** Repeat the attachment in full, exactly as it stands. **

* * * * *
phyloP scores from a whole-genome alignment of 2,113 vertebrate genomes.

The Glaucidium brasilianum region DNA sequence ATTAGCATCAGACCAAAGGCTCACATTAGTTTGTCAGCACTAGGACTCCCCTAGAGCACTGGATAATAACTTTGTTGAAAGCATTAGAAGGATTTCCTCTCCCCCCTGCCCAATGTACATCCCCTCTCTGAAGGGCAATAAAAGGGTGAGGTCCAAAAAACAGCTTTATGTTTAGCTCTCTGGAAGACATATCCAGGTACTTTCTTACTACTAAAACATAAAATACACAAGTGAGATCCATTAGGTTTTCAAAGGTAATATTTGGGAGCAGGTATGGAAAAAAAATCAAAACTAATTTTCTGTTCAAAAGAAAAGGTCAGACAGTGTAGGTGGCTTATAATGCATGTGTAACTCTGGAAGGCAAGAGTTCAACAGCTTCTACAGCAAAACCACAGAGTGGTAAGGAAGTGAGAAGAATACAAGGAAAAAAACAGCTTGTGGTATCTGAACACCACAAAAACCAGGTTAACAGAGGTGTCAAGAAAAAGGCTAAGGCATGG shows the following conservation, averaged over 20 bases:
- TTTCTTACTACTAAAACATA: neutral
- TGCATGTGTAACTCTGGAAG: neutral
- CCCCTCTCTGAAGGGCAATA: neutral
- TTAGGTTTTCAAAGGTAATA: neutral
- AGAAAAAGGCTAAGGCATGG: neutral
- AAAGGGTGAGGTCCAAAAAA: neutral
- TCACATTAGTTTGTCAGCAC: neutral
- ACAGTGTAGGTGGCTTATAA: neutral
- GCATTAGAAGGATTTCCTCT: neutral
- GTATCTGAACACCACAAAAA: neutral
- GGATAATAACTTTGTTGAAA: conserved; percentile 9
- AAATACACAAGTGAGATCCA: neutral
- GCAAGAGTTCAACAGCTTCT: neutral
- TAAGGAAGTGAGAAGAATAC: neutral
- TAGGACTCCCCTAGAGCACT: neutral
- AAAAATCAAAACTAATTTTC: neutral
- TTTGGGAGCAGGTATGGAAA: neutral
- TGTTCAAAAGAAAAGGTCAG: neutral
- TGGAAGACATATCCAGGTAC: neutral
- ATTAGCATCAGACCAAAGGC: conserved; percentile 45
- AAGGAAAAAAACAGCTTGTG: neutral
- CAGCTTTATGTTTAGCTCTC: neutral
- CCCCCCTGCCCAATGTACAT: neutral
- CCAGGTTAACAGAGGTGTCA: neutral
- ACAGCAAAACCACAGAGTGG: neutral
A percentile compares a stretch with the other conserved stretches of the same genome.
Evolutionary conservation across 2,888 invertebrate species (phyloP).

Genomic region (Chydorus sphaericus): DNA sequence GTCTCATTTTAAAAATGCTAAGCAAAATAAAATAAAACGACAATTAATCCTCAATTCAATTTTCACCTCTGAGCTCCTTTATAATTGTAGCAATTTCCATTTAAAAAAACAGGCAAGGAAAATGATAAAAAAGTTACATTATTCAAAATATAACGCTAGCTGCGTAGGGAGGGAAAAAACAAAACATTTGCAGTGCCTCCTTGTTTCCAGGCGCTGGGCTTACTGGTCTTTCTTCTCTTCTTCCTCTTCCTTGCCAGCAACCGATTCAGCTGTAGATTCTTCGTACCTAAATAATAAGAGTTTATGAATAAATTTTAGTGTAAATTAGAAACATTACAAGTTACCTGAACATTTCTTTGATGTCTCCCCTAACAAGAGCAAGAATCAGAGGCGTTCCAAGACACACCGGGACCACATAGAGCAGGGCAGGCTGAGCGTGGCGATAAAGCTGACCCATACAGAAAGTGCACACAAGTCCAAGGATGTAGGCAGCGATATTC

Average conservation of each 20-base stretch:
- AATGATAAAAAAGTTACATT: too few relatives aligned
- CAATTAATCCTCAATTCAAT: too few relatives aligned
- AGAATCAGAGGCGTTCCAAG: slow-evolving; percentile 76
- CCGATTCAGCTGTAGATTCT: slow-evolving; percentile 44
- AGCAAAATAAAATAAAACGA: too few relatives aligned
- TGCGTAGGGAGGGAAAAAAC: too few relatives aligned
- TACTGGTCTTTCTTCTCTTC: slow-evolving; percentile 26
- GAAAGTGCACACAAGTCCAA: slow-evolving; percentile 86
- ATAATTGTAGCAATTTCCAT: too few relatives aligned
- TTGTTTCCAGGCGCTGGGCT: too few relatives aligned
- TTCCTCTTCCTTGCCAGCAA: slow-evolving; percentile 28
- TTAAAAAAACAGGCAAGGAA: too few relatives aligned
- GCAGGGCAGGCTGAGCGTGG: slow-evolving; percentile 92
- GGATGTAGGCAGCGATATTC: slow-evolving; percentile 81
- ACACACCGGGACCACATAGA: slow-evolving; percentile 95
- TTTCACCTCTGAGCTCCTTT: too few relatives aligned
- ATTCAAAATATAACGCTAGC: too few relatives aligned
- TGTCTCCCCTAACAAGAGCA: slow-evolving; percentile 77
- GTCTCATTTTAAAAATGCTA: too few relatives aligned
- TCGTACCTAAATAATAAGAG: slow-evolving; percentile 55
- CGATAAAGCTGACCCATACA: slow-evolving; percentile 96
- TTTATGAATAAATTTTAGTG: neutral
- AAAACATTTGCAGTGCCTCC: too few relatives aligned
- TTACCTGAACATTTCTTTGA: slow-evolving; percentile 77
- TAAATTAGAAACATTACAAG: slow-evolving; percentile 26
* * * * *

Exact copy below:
phyloP scores from a whole-genome alignment of 2,113 vertebrate genomes.

The Glaucidium brasilianum region DNA sequence ATTAGCATCAGACCAAAGGCTCACATTAGTTTGTCAGCACTAGGACTCCCCTAGAGCACTGGATAATAACTTTGTTGAAAGCATTAGAAGGATTTCCTCTCCCCCCTGCCCAATGTACATCCCCTCTCTGAAGGGCAATAAAAGGGTGAGGTCCAAAAAACAGCTTTATGTTTAGCTCTCTGGAAGACATATCCAGGTACTTTCTTACTACTAAAACATAAAATACACAAGTGAGATCCATTAGGTTTTCAAAGGTAATATTTGGGAGCAGGTATGGAAAAAAAATCAAAACTAATTTTCTGTTCAAAAGAAAAGGTCAGACAGTGTAGGTGGCTTATAATGCATGTGTAACTCTGGAAGGCAAGAGTTCAACAGCTTCTACAGCAAAACCACAGAGTGGTAAGGAAGTGAGAAGAATACAAGGAAAAAAACAGCTTGTGGTATCTGAACACCACAAAAACCAGGTTAACAGAGGTGTCAAGAAAAAGGCTAAGGCATGG shows the following conservation, averaged over 20 bases:
- TTTCTTACTACTAAAACATA: neutral
- TGCATGTGTAACTCTGGAAG: neutral
- CCCCTCTCTGAAGGGCAATA: neutral
- TTAGGTTTTCAAAGGTAATA: neutral
- AGAAAAAGGCTAAGGCATGG: neutral
- AAAGGGTGAGGTCCAAAAAA: neutral
- TCACATTAGTTTGTCAGCAC: neutral
- ACAGTGTAGGTGGCTTATAA: neutral
- GCATTAGAAGGATTTCCTCT: neutral
- GTATCTGAACACCACAAAAA: neutral
- GGATAATAACTTTGTTGAAA: conserved; percentile 9
- AAATACACAAGTGAGATCCA: neutral
- GCAAGAGTTCAACAGCTTCT: neutral
- TAAGGAAGTGAGAAGAATAC: neutral
- TAGGACTCCCCTAGAGCACT: neutral
- AAAAATCAAAACTAATTTTC: neutral
- TTTGGGAGCAGGTATGGAAA: neutral
- TGTTCAAAAGAAAAGGTCAG: neutral
- TGGAAGACATATCCAGGTAC: neutral
- ATTAGCATCAGACCAAAGGC: conserved; percentile 45
- AAGGAAAAAAACAGCTTGTG: neutral
- CAGCTTTATGTTTAGCTCTC: neutral
- CCCCCCTGCCCAATGTACAT: neutral
- CCAGGTTAACAGAGGTGTCA: neutral
- ACAGCAAAACCACAGAGTGG: neutral
A percentile compares a stretch with the other conserved stretches of the same genome.
Evolutionary conservation across 2,888 invertebrate species (phyloP).

Genomic region (Chydorus sphaericus): DNA sequence GTCTCATTTTAAAAATGCTAAGCAAAATAAAATAAAACGACAATTAATCCTCAATTCAATTTTCACCTCTGAGCTCCTTTATAATTGTAGCAATTTCCATTTAAAAAAACAGGCAAGGAAAATGATAAAAAAGTTACATTATTCAAAATATAACGCTAGCTGCGTAGGGAGGGAAAAAACAAAACATTTGCAGTGCCTCCTTGTTTCCAGGCGCTGGGCTTACTGGTCTTTCTTCTCTTCTTCCTCTTCCTTGCCAGCAACCGATTCAGCTGTAGATTCTTCGTACCTAAATAATAAGAGTTTATGAATAAATTTTAGTGTAAATTAGAAACATTACAAGTTACCTGAACATTTCTTTGATGTCTCCCCTAACAAGAGCAAGAATCAGAGGCGTTCCAAGACACACCGGGACCACATAGAGCAGGGCAGGCTGAGCGTGGCGATAAAGCTGACCCATACAGAAAGTGCACACAAGTCCAAGGATGTAGGCAGCGATATTC

Average conservation of each 20-base stretch:
- AATGATAAAAAAGTTACATT: too few relatives aligned
- CAATTAATCCTCAATTCAAT: too few relatives aligned
- AGAATCAGAGGCGTTCCAAG: slow-evolving; percentile 76
- CCGATTCAGCTGTAGATTCT: slow-evolving; percentile 44
- AGCAAAATAAAATAAAACGA: too few relatives aligned
- TGCGTAGGGAGGGAAAAAAC: too few relatives aligned
- TACTGGTCTTTCTTCTCTTC: slow-evolving; percentile 26
- GAAAGTGCACACAAGTCCAA: slow-evolving; percentile 86
- ATAATTGTAGCAATTTCCAT: too few relatives aligned
- TTGTTTCCAGGCGCTGGGCT: too few relatives aligned
- TTCCTCTTCCTTGCCAGCAA: slow-evolving; percentile 28
- TTAAAAAAACAGGCAAGGAA: too few relatives aligned
- GCAGGGCAGGCTGAGCGTGG: slow-evolving; percentile 92
- GGATGTAGGCAGCGATATTC: slow-evolving; percentile 81
- ACACACCGGGACCACATAGA: slow-evolving; percentile 95
- TTTCACCTCTGAGCTCCTTT: too few relatives aligned
- ATTCAAAATATAACGCTAGC: too few relatives aligned
- TGTCTCCCCTAACAAGAGCA: slow-evolving; percentile 77
- GTCTCATTTTAAAAATGCTA: too few relatives aligned
- TCGTACCTAAATAATAAGAG: slow-evolving; percentile 55
- CGATAAAGCTGACCCATACA: slow-evolving; percentile 96
- TTTATGAATAAATTTTAGTG: neutral
- AAAACATTTGCAGTGCCTCC: too few relatives aligned
- TTACCTGAACATTTCTTTGA: slow-evolving; percentile 77
- TAAATTAGAAACATTACAAG: slow-evolving; percentile 26